February 27, 2009

The Thief by Megan Whalen Turner


This book has been sitting on my shelf for several (we won't go into how many exactly) years. I even *gasp* had both sequels sitting on the shelf next to it. And in the interest of full disclosure, I even started The Thief a couple of years ago, got 25 pages in, and stopped. For reasons I no longer recall. The fault, whatever it was, was clearly mine because this book is the beginning of something truly special. I completely understand why it won the Newbery Honor and am very glad it did.

Gen is a thief, and a rather boastful one at that. Claiming he can steal anything, Gen succeeds in making off with the King of Sounis' seal only to brag about it to the wrong man and get himself thrown in the King's prison indefinitely. Along comes the Magus, the King's senior advisor, who pulls Gen out of prison and sets him an impossible task. Journey to a hidden temple, steal a mythical artifact, and turn it over to the King. On pain of death. A long, slow, excruciating death. Not being a fool, Gen agrees to the terms and sets out on the journey accompanied by the Magus, his two apprentices Sophos and Ambiades (or as Gen likes to refer to them: Useless the Younger and Useless the Elder), and the inimical soldier Pol.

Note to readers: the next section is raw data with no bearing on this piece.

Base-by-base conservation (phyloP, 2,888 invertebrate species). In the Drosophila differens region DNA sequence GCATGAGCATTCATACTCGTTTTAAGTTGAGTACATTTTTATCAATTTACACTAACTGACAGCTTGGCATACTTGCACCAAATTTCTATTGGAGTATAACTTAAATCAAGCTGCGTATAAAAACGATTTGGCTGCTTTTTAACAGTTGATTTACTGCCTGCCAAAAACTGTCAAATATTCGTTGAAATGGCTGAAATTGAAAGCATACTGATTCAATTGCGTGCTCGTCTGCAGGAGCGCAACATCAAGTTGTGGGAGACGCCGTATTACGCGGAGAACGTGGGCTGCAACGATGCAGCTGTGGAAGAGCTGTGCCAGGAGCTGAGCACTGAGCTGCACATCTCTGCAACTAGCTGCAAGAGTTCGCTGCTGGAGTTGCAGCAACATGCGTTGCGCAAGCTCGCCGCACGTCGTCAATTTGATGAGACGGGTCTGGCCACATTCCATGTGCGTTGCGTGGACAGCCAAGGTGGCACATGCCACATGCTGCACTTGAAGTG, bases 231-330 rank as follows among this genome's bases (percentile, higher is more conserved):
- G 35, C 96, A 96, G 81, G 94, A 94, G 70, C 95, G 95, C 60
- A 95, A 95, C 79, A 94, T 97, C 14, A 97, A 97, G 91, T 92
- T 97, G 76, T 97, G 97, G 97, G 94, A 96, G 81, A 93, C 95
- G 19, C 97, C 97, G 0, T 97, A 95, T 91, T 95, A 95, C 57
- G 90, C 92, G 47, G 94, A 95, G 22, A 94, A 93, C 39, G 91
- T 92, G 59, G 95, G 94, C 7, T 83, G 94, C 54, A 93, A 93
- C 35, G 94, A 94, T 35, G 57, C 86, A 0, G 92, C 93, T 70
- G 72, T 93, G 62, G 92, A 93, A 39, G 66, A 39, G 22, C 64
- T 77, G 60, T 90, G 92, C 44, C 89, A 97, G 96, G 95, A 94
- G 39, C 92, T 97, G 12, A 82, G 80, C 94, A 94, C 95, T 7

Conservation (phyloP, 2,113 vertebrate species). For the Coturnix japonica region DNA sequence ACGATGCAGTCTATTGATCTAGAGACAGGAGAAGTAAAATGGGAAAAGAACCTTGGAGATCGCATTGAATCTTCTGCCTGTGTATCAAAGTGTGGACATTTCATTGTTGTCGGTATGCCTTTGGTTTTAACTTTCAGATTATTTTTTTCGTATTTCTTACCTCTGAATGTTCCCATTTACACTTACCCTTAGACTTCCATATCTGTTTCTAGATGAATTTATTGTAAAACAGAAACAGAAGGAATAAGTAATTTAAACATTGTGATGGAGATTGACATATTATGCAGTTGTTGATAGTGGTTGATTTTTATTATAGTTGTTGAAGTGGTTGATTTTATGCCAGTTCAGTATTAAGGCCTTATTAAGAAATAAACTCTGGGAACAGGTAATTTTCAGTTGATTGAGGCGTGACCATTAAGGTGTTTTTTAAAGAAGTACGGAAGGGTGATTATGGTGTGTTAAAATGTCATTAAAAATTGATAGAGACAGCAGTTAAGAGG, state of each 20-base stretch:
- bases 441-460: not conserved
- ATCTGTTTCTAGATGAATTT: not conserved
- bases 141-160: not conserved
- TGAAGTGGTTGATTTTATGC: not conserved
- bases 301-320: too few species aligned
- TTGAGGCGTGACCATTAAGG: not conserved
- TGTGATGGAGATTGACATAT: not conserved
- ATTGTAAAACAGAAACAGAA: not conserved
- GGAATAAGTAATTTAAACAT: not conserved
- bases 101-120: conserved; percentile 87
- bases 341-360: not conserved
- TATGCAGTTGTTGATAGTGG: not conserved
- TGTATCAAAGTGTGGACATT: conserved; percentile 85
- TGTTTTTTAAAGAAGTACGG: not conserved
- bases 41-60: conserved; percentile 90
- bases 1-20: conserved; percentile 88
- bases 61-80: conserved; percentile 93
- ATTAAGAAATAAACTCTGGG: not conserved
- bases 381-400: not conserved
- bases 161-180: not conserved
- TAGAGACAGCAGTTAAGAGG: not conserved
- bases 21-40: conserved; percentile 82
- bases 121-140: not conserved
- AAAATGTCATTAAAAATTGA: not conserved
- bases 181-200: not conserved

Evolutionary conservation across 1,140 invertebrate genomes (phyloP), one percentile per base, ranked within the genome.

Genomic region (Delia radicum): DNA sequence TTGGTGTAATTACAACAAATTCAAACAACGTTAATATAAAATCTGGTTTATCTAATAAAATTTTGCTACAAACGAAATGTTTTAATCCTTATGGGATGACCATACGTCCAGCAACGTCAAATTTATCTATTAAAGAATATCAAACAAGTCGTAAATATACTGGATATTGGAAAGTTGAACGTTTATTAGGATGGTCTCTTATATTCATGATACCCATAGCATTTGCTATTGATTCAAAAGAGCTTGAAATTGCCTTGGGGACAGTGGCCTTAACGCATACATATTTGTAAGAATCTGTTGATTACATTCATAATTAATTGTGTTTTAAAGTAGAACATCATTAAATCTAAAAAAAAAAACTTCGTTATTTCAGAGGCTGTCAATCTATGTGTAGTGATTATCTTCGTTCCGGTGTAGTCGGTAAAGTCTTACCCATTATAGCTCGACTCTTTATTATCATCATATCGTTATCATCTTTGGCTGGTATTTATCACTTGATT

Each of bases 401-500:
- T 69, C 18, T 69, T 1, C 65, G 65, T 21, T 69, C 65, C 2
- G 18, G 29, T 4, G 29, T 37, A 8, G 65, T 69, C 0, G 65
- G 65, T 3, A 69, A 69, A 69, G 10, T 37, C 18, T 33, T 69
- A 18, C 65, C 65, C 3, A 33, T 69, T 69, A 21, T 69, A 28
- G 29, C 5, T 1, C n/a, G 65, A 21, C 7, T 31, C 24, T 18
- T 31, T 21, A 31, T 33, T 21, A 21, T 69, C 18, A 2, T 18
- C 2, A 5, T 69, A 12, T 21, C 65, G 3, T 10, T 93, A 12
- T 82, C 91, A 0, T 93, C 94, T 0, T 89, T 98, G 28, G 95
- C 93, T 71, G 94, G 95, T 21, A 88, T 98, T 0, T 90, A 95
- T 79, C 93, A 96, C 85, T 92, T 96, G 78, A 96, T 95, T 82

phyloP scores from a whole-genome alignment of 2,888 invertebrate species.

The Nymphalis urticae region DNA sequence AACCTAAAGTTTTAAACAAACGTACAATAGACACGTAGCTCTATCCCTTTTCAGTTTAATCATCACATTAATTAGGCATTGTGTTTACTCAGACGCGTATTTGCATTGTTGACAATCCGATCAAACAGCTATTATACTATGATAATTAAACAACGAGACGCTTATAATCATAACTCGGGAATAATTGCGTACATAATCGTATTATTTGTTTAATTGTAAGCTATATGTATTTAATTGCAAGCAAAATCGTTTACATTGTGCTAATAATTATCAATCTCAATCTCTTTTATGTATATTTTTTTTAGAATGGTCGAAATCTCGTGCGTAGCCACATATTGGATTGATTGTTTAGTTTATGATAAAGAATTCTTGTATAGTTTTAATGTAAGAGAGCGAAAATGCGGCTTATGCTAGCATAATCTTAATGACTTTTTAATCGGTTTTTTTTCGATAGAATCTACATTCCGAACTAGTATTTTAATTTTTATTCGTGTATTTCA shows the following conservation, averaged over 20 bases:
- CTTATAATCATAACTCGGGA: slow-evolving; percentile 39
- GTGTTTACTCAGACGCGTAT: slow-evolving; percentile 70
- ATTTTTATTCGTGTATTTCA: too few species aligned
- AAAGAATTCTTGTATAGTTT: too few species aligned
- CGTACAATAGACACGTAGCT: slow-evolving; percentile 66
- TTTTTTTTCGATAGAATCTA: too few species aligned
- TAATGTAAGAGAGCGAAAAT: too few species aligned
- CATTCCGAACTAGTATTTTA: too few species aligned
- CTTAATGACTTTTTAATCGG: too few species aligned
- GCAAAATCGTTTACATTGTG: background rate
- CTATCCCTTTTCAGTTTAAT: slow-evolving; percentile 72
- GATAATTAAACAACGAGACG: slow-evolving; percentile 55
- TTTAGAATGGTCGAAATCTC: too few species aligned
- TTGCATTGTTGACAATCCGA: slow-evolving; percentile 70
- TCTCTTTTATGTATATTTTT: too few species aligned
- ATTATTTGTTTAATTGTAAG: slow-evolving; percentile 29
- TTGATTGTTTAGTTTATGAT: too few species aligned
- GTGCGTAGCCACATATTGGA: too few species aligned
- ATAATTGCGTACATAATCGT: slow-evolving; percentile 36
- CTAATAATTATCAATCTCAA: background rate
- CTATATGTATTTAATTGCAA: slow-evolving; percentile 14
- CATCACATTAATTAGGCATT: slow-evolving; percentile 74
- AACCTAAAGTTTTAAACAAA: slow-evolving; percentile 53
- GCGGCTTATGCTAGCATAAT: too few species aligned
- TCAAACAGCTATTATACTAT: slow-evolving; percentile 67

And thus begins the adventure. Set in a world that is not quite ancient Greece but looks very much like it, it is a story that builds up slowly, but surely and I won't say that I didn't wonder once or twice if it was ever going to get where it was going. But hindsight is 20/20 and I can see now just how methodically and craftily Megan Whalen Turner leads you down the primrose path into thinking it's a simple story about a simple thief. It's remarkable, really. Because the whole thing does build up into one humdinger of a climax and by the time you realize what's happened there's nothing left to do but doff you hat to the irrepressible Gen for he completely wins the day and the reader as well. Nothing in this story is what it seems and that is possibly Turner's greatest strength. She (and her Thief) have the ability to take on any guise and pull off any ruse in order to achieve the desired result. In this case, it was my unadulterated adoration and I gave it up without even a hint of regret. The Thief, for the two of you who haven't yet fallen victim to this wonderful series, is the first of three books in the Queen's Thief series. Word is Ms. Turner is at work on the fourth as we speak. Thank the gods.

February 26, 2009

Jellicoe Road by Melina Marchetta